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India: The Funding And Organization Of Agricultural R&D - Evolution And Emerging Policy Issues.
Published 2006 · Political Science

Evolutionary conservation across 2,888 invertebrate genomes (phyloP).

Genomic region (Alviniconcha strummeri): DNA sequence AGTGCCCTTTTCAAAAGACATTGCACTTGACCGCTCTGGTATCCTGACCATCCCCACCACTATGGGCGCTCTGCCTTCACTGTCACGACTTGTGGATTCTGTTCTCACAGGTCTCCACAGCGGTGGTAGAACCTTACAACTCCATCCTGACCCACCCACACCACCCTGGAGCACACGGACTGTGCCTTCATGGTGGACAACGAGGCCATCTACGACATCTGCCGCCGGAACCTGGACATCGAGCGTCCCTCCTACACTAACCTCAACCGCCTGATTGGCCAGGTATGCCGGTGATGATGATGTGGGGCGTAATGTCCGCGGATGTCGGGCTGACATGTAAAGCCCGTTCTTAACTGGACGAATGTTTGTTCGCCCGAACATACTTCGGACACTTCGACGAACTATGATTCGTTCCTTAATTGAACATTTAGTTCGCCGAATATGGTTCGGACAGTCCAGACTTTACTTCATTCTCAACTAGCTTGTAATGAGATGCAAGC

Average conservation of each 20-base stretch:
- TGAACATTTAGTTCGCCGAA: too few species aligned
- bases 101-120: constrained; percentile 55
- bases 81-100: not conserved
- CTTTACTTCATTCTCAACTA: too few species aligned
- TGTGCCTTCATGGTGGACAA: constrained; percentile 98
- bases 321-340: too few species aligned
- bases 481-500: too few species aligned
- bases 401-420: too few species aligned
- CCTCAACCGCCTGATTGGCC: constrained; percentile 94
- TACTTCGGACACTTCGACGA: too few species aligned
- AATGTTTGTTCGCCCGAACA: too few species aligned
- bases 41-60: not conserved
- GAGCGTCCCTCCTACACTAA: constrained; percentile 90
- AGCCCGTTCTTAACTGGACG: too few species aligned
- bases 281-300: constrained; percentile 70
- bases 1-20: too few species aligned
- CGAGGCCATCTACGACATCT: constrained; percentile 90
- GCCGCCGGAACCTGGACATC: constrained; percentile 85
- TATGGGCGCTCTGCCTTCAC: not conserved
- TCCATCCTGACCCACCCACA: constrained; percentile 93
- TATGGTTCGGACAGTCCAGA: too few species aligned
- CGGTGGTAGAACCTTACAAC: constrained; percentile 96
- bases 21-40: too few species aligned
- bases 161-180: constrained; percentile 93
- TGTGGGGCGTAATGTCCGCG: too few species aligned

Introduction India has one of the largest and most complex agricultural research systems in the world, with more than a century of organized application of science to agriculture. A proactive policy by the government toward agricultural research and education (R&E), 1 coupled with support from a number of bilateral and multilateral donors, has produced an institutionally diverse research system that has achieved many successes, most notably the Green Revolution in the 1960s and 1970s. The country is not only self-sufficient in food but also commands a strong position in world markets for some commodities. Many studies have empirically shown the impressive performance of the system, with annual rates of return to investment in research ranging from 35 to 155 percent (Evenson, Pray, and Rosegrant 1999). Notwithstanding these achievements, the system must now address a more complex and expanding research agenda of sustaining natural resources, enhancing product quality, and ensuring food safety, in addition to increasing household food and nutritional security and reducing poverty. These new challenges require a re-matching of needs with resources, and a reorientation of R&E policy. Redirection of R&E policy and strategy must be in tune with national and international developments. The increasing role of markets, growing participation of the private sector in research, rapid advances in science, and strengthening of intellectual property rights have a significant bearing on the organization and management of agricultural research. The Indian system has also reached a stage where